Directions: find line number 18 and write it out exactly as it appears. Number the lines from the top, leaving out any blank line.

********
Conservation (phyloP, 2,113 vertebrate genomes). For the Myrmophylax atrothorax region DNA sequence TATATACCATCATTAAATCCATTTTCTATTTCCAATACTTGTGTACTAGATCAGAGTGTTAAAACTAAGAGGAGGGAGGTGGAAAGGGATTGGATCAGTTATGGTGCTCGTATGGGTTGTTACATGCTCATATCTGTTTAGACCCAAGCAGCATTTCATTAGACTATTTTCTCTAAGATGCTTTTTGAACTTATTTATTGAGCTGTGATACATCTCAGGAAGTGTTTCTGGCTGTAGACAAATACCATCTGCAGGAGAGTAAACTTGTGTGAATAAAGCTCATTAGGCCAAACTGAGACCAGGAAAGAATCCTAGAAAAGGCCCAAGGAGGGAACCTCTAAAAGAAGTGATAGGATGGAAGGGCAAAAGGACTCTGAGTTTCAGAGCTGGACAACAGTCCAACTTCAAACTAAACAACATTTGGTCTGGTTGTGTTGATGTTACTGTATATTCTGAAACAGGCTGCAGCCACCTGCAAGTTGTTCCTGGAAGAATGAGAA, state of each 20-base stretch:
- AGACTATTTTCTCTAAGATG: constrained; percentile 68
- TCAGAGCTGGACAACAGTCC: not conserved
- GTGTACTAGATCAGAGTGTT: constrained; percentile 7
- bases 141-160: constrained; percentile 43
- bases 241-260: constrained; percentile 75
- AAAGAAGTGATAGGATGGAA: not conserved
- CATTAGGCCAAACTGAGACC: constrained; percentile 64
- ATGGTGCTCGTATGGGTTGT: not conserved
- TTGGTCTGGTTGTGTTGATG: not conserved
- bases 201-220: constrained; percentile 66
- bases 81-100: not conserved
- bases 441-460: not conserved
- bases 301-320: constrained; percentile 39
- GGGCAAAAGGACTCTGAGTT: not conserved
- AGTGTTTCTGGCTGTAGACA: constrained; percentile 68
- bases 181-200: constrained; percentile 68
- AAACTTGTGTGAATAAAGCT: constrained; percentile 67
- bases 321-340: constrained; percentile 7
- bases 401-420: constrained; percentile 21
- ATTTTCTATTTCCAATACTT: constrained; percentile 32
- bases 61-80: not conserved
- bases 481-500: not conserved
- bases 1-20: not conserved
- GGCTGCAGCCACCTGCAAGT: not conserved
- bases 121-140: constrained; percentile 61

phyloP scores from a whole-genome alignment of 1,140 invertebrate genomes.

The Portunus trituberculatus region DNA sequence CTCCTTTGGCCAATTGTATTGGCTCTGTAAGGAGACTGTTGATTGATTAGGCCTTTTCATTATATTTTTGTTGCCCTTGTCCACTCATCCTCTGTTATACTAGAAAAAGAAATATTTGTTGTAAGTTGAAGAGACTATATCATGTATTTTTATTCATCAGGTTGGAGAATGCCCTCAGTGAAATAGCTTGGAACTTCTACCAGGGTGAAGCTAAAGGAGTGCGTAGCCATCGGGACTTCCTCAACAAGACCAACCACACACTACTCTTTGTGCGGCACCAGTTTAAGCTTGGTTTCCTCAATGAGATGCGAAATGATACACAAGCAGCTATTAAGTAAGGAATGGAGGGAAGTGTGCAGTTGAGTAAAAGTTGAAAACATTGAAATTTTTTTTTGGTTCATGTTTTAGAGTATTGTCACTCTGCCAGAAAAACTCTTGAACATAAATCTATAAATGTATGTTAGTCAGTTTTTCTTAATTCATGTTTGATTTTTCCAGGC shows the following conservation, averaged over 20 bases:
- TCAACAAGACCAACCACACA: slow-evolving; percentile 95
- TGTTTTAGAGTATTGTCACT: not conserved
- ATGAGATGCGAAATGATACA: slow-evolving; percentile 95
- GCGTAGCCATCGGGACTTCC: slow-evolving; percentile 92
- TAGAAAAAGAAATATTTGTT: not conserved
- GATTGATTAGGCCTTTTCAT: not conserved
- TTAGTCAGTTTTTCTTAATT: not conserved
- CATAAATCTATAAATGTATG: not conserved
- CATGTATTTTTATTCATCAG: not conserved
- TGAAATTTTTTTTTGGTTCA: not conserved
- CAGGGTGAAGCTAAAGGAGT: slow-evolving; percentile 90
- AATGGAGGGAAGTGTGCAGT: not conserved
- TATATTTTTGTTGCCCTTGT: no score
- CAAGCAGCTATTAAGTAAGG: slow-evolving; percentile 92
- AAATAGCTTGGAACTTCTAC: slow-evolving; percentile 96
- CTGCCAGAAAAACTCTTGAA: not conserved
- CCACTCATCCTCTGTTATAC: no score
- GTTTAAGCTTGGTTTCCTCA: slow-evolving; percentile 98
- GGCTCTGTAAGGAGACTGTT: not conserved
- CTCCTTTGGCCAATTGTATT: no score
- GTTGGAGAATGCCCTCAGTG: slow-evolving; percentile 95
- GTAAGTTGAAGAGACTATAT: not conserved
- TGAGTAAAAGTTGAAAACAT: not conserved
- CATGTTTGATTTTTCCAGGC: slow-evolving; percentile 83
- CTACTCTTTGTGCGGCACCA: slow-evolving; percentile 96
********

- AAACTTGTGTGAATAAAGCT: constrained; percentile 67